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Description - Nights at the Circus by Angela Carter

Is Sophie Fevvers, toast of Europe's capitals, part swan...or all fake? Courted by the Prince of Wales and painted by Toulouse-Lautrec, she is an aerialiste extraordinaire and star of Colonel Kearney's circus. She is also part woman, part swan. Jack Walser, an American journalist, is on a quest to discover the truth behind her identity. Dazzled by his love for her, and desperate for the scoop of a lifetime, Walser has no choice but to join the circus on its magical tour through turn-of-the-nineteenth-century London, St Petersburg and Siberia.

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Book Details

ISBN: 9780099388616
ISBN-10: 0099388618
Format: Paperback
(198mm x 129mm x 23mm)
Pages: 368
Imprint: Vintage Classics
Publisher: Vintage Publishing
Publish Date: 3-Jan-1998
Country of Publication: United Kingdom

Book Reviews - Nights at the Circus by Angela Carter

UK Kirkus Review » Fevvers, the turn-of-the-century aerial artiste who really flies is one of Carter's most memorable creations. From the London stage, she weaves her fantastical way through some haunting - and extremely strange - experiences. This is a book that triumphantly combines feminism, fantasy, ribaldry and even pathos. (Kirkus UK)

US Kirkus Review » Half-serious, half-silly, consistently stylish if only fitfully amusing: a farcical picaresque (London to Russia) about an 1899 touring circus - with Carter's usual feminist themes poking and darting just below the frolicsome surface. In the first of three sections, US journalist Jack Walser does an all-night dressing room interview with "Fevvers," a.k.a. "the Cockney Venus," the most famous aerialiste of the day: she's hugely tall, Cockney-earthy, and famous for having wing-like growths on her back (was her father really a swan?) - which allow her, it seems, to do impossibly slow somersaults in the air. Walser is skeptical, yet oddly smitten, as Fevvers tells her life story, assisted by ribald/pedantic asides from foster-mother Lizzie. And the story, though fragmented and distanced by the interview-framework, is a Dickensian doozy: baby Fevvers is abandoned, raised in a cozy brothel, then forced to display herself in Madame Schreck's "museum of woman monsters" (where Fewers' deformity is comparatively minor); she nearly gets raped-and-killed by a priapic cultist. ("This is some kind of heretical possibly Manichean version of neo-Platonic Rosicrucianism, thinks I to myself; tread carefully, girlie!") Now, however, Fewers is a star-attraction, an Amazonian success story - and young Walser is so enraptured that, disguised as a clown, he follows the circus to St. Petersburg. There, in Part II, Walser experiences the humiliations of clownhood, rescues the Ape-man's abused wife (who has her own woeful history), and hesitantly woos the dominating Fewers - who herself fights off yet another rapist. Then Part III takes the circus via train into Siberia, where things get excessively, effortfully wacky: Walser, dumped off the train, is rescued by a band of murderesses, who've just staged a jailbreak (inspired by Sapphic passion); suffering from amnesia, he is adopted by a far-out Shaman, who supplies hallucinogenic urine and speaks "an obscure Finno-Ugrian dialect just about to perplex three generations of philologists." And finally, as Walser chants a Siberian version of "Bird in a Gilded Cage," he's rescued by Fevvers - who fears marriage ("My being, my me-ness, is unique and indivisible") but sees real possibilities in the new, much-humiliated Walser: "I'll make him into the New Man, in fact, fitting mate for the New Woman, and onward we'll march hand-in-hand into the New Century." Dense with literary allusions, puns, parodies, and whimsies in the British tradition from Gilbert & Sullivan to Monty Python: an extravagant, baroque variation on familiar themes (the New Woman, the abused woman, the bird in a gilded cage), offering sporadic but rich rewards to connoisseurs of historical/verbal fancy. (Kirkus Reviews)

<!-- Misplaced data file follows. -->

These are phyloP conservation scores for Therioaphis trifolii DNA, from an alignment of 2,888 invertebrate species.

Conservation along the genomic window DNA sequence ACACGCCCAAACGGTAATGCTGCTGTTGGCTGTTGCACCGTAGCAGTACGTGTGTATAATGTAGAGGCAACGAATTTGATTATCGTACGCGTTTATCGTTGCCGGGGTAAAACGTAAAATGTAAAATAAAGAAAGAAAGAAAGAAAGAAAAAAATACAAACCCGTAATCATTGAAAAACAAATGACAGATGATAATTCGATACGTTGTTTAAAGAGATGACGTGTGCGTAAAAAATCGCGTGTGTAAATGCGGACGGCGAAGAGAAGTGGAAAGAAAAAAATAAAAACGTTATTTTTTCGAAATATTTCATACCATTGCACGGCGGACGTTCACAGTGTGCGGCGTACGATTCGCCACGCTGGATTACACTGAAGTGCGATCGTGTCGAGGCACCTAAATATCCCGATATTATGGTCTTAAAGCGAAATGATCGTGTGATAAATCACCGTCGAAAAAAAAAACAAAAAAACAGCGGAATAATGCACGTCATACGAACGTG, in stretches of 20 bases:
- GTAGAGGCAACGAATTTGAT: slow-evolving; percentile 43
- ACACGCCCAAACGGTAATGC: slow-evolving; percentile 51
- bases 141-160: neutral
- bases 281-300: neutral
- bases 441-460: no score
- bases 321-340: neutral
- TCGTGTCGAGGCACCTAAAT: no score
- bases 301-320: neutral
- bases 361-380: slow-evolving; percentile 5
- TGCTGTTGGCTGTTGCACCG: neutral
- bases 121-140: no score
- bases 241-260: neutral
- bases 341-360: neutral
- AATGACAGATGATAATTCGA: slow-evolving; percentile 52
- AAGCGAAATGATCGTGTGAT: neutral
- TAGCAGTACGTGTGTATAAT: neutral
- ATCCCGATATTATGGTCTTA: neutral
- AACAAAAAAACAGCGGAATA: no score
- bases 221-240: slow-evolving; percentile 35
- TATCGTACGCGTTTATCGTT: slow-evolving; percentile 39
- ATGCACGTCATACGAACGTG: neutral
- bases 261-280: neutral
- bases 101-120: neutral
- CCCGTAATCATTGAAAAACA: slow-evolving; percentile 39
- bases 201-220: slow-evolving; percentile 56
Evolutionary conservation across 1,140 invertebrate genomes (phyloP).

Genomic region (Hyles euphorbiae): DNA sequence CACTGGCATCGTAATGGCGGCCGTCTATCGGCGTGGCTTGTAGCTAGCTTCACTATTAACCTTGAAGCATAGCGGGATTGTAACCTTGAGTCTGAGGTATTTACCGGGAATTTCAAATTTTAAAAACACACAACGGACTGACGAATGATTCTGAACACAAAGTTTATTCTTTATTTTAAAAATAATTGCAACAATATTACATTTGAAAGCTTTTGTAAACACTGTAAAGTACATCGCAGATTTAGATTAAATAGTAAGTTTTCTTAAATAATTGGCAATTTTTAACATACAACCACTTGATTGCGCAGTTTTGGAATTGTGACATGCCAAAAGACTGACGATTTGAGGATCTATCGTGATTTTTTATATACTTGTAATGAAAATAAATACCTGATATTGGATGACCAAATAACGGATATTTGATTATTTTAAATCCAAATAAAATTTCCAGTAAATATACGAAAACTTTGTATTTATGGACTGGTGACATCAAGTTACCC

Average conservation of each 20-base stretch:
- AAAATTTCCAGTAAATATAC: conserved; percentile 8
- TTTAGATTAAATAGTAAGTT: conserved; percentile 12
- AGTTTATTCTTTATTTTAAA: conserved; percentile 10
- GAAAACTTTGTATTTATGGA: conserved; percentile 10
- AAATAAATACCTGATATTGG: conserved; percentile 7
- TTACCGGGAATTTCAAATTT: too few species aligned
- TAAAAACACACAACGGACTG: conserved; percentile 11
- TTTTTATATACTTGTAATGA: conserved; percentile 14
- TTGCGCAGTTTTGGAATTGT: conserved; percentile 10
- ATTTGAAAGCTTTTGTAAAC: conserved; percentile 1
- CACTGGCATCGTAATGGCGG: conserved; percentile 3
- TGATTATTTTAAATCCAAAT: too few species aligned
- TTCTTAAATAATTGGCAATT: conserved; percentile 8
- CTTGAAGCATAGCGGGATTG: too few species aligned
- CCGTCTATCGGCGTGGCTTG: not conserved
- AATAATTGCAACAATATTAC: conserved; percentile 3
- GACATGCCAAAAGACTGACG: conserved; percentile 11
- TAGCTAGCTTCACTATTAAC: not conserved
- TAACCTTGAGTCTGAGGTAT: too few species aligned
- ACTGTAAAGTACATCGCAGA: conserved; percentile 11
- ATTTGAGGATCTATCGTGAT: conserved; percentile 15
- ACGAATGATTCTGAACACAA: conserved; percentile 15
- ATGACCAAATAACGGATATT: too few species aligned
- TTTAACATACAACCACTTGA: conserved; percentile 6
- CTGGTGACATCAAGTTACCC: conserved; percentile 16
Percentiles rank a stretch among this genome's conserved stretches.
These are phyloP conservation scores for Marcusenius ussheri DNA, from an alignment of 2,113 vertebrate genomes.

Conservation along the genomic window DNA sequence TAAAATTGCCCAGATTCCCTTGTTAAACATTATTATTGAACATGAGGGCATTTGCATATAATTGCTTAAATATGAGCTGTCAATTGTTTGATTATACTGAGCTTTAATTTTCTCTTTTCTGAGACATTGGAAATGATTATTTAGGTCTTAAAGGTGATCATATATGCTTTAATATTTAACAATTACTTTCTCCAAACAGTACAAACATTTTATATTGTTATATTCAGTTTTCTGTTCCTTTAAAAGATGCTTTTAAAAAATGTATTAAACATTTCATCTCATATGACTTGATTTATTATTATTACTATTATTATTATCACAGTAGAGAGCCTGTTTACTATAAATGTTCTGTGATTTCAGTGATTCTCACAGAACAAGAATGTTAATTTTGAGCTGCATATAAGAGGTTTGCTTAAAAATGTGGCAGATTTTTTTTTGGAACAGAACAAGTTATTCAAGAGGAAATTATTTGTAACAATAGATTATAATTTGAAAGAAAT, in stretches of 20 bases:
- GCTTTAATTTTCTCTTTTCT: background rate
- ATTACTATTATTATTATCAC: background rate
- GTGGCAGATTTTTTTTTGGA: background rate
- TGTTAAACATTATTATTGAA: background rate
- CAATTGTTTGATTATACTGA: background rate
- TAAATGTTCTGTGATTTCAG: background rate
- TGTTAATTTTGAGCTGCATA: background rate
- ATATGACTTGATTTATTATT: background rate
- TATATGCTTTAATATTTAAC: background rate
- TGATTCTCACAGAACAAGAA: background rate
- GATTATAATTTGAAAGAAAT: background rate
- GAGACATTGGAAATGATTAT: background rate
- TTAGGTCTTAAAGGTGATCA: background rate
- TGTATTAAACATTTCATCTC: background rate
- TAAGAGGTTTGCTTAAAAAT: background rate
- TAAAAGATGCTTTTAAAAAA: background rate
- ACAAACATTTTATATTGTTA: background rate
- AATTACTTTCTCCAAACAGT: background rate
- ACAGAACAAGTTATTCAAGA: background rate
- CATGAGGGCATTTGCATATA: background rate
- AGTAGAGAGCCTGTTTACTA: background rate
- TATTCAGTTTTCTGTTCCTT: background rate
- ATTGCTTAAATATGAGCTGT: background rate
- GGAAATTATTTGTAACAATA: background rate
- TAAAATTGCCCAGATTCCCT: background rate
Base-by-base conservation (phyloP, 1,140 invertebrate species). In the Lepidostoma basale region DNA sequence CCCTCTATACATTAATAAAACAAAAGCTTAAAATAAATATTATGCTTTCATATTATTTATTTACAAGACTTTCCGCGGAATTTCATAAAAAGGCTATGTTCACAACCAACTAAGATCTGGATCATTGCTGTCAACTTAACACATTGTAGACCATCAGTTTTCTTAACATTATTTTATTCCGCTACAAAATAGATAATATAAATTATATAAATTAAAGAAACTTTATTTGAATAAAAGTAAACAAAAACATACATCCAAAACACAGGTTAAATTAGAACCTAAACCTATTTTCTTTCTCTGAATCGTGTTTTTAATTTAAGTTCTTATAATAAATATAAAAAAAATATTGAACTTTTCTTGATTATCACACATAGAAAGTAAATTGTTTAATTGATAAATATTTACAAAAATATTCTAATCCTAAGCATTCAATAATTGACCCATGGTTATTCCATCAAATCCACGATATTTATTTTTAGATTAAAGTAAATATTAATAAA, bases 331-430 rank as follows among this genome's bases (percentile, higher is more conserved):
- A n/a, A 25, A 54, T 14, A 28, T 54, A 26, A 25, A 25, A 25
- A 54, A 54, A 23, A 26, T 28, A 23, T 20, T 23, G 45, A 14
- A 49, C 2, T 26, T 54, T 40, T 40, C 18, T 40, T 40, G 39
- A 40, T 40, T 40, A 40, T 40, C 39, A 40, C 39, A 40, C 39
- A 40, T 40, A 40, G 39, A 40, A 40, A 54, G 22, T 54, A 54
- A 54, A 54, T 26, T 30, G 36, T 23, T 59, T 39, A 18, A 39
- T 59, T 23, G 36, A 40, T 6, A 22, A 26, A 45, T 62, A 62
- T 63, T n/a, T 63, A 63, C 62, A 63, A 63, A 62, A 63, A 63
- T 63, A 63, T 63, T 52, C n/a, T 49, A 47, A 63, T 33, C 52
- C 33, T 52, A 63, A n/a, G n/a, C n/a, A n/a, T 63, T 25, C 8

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Author Biography - Angela Carter

Angela Carter was born in 1940. She lived in Japan, the United States and Australia. Her first novel, Shadow Dance, was published in 1965. Her next book, The Magic Toyshop, won the John Llewllyn Rhys Prize and the next, Several Perceptions, the Somerset Maugham Award. She died in February 1992.

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